No room for complacency in emerging market HE
The Emerging Markets Symposium is an initiative of Green Templeton College at the University of Oxford. Every year, the organisers invite a small group to discuss – and make recommendations on – a critical area of policy affecting emerging markets.
The very existence of the symposium indicates the importance of these markets, not only to their own populations but indeed to sustain and enable future global growth.
While discussions of emerging markets tend to be dominated by economic and financial movements, there is recognition that deep social change is taking place in these countries. A keystone within these, of course, is education, and post-secondary education in particular raises a host of fascinating and vital questions.
This year’s topic therefore was tertiary education and participants included academic leaders from universities around the world, several former education ministers from emerging market countries, economists, and a host of others with a specialist interest in the subject – chaired by a former prime minister of one emerging nation.
From giving attention to global trends in higher education, sessions focused on determinants of demand, broadening access, roles, values and functions, structural issues and, finally, curriculum issues.
Jamil Salmi, the World Bank’s just-retired tertiary education coordinator, started with a masterful presentation on global trends and emphasised the dramatic impact of technology – not only in affecting modes of delivery but enabling further reach.
He painted a graphic picture of a student able to pick from a palette of courses at a wide variety of institutions across the world. He also gave a salutary glimpse of what academics’ choices would entail in the future.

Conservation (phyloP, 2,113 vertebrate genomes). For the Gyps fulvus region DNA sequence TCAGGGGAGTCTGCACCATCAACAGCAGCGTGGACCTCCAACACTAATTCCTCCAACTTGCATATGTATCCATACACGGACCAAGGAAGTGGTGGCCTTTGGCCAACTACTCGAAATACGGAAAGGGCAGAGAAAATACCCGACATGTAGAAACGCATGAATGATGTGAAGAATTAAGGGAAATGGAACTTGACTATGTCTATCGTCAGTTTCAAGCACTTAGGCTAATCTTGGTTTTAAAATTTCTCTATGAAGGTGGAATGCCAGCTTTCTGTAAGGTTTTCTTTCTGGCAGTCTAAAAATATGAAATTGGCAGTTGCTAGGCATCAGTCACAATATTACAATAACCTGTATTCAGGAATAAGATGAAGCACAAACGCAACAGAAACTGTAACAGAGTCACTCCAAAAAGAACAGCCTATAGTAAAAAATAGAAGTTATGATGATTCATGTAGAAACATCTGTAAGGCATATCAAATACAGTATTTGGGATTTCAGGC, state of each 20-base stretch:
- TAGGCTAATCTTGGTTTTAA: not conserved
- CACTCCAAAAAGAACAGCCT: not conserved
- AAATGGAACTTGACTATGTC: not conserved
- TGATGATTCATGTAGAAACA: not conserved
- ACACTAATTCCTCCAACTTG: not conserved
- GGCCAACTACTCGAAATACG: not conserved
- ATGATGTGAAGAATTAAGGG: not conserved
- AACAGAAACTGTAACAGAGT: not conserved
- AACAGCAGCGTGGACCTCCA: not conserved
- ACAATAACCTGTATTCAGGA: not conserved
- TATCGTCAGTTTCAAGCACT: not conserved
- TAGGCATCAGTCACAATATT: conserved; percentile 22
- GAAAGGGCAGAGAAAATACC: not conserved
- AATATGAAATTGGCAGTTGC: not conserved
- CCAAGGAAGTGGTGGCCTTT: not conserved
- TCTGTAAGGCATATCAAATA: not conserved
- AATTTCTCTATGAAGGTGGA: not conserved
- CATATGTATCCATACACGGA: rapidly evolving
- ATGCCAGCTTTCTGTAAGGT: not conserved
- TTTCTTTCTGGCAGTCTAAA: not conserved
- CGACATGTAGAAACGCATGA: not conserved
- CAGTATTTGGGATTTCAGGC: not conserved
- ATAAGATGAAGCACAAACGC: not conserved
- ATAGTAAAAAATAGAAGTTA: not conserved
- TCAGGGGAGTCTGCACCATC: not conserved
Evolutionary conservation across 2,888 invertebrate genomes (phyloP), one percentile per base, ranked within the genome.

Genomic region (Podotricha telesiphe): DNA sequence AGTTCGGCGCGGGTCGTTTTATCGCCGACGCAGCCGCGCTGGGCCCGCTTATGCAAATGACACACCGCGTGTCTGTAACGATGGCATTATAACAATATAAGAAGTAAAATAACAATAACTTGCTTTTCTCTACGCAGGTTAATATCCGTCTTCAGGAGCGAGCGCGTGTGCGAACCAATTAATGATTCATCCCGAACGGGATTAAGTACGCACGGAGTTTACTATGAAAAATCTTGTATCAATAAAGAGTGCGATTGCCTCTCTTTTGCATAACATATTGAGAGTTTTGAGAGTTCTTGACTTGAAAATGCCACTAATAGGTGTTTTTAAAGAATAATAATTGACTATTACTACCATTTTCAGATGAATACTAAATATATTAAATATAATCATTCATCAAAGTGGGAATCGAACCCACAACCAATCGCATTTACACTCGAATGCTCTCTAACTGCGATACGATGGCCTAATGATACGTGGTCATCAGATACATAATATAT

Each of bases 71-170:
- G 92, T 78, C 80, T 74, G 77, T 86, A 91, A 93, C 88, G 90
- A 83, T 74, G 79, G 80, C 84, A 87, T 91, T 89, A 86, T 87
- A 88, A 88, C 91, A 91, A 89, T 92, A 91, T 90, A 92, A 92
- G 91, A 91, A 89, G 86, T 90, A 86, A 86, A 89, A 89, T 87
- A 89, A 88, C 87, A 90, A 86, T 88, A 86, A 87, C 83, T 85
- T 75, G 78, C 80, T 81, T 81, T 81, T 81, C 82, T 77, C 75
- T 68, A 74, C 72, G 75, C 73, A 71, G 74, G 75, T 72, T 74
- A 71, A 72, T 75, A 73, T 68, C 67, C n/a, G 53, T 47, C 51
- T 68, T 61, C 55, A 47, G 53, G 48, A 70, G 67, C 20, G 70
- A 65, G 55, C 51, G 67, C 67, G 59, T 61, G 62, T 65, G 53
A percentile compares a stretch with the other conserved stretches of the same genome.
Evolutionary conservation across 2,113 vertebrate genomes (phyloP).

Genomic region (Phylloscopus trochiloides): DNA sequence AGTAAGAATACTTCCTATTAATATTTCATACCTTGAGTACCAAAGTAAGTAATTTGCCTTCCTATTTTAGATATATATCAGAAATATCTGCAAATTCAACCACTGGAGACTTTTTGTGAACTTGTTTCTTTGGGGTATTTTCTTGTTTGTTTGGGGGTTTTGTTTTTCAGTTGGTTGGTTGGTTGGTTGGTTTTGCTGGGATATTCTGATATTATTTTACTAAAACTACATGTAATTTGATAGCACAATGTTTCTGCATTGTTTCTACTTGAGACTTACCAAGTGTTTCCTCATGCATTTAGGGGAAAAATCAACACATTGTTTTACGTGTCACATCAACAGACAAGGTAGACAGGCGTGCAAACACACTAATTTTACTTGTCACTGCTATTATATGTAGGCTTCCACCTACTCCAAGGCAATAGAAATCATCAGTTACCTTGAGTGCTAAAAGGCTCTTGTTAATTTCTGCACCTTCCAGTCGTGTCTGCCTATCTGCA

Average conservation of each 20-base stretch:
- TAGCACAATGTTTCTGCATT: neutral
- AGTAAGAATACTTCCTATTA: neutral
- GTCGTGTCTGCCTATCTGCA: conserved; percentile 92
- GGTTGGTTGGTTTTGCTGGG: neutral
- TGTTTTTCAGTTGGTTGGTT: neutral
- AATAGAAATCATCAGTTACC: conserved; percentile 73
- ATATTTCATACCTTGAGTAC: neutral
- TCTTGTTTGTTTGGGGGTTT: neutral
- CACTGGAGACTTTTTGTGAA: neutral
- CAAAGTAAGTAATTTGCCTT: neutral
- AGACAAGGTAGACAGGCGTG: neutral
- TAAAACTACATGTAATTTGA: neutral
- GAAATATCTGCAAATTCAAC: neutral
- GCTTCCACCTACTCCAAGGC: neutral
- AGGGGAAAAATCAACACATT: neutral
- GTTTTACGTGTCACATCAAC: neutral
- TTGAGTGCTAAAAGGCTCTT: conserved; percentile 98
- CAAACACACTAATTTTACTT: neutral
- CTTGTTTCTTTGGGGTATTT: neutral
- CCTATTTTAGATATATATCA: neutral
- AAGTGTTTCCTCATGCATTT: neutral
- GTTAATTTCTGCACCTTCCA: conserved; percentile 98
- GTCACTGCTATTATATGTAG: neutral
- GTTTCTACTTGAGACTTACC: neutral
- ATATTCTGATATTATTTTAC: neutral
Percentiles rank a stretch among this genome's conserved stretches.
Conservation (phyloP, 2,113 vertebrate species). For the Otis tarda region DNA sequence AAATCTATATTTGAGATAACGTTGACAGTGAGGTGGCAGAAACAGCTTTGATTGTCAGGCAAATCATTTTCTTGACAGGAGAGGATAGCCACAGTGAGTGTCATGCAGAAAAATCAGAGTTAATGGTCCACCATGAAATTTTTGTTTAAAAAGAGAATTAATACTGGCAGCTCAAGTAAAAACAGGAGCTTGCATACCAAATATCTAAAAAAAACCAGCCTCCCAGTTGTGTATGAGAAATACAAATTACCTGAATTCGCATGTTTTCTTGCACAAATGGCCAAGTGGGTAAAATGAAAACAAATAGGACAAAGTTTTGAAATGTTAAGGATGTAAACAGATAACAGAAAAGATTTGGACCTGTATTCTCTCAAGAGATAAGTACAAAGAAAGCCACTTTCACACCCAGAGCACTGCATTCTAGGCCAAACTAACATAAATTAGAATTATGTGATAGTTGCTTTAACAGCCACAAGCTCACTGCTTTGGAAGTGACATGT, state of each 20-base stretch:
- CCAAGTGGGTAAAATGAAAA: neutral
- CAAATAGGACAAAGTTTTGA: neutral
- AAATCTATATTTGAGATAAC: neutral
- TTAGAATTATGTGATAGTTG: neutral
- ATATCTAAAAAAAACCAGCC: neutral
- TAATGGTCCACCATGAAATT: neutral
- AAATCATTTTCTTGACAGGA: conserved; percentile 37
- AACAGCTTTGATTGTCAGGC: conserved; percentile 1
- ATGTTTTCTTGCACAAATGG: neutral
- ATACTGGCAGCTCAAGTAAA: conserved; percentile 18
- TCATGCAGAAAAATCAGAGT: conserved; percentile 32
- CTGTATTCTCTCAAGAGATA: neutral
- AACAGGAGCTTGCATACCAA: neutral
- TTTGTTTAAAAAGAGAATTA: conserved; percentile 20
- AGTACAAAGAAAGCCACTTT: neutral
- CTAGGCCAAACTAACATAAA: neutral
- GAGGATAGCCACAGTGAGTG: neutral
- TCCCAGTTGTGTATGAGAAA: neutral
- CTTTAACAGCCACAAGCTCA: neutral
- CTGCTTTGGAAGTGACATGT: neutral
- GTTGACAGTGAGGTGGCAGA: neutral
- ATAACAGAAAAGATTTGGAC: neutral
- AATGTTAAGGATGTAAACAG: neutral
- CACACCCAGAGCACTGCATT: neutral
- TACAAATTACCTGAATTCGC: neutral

The potential of open education resources to both ‘emerged’ and ‘emerging’ markets is obvious as the cost of higher education – using the present ‘traditional’ model – grows beyond our ability to afford it.
He reminded participants that the boundaries between residential and distance, part-time and full-time, public and private (for profit) are increasingly indistinct and indeed irrelevant. Access to technology and indeed good connectivity (broadband) has become an educational imperative if emerging markets are to achieve their potential.
As a natural effect of high growth, there is extensive evidence that people in emerging market countries are expressing tangible aspirations for social mobility, which in turn creates new patterns of demand for tertiary education. Hence the almost exponential increase in these markets and the market share of for-profit providers, the latter being very large indeed.
And there was a foreseeable consensus on tertiary education policy’s bottom line: it should promote positive social change and be a catalyst for progress in the midst of rapidly changing societies, whose demographics – and particularly age, gender, mobility and urbanisation – were predictably dwelled upon.
The role of universities
What role for universities within this landscape?
The symposium entailed several days of existential enquiry for university professionals whose roles were being doubly questioned – not only from the standpoint of a shifting economic geography, prompting questions such as the future global role of, say, Chinese or Indian universities, but also within the tertiary education sector as a whole.
While our discussions were often biased towards university-centric questioning, participants were sharply reminded that the broader tertiary education landscape was crucial to success of the whole.
Our final policy recommendations indeed encompassed ‘higher education’ at public and private universities, colleges, technical institutes, community colleges, research institutes, executive education programmes, distance learning institutions and specialised institutions for vocational training, as well as adult education and lifetime learning institutes.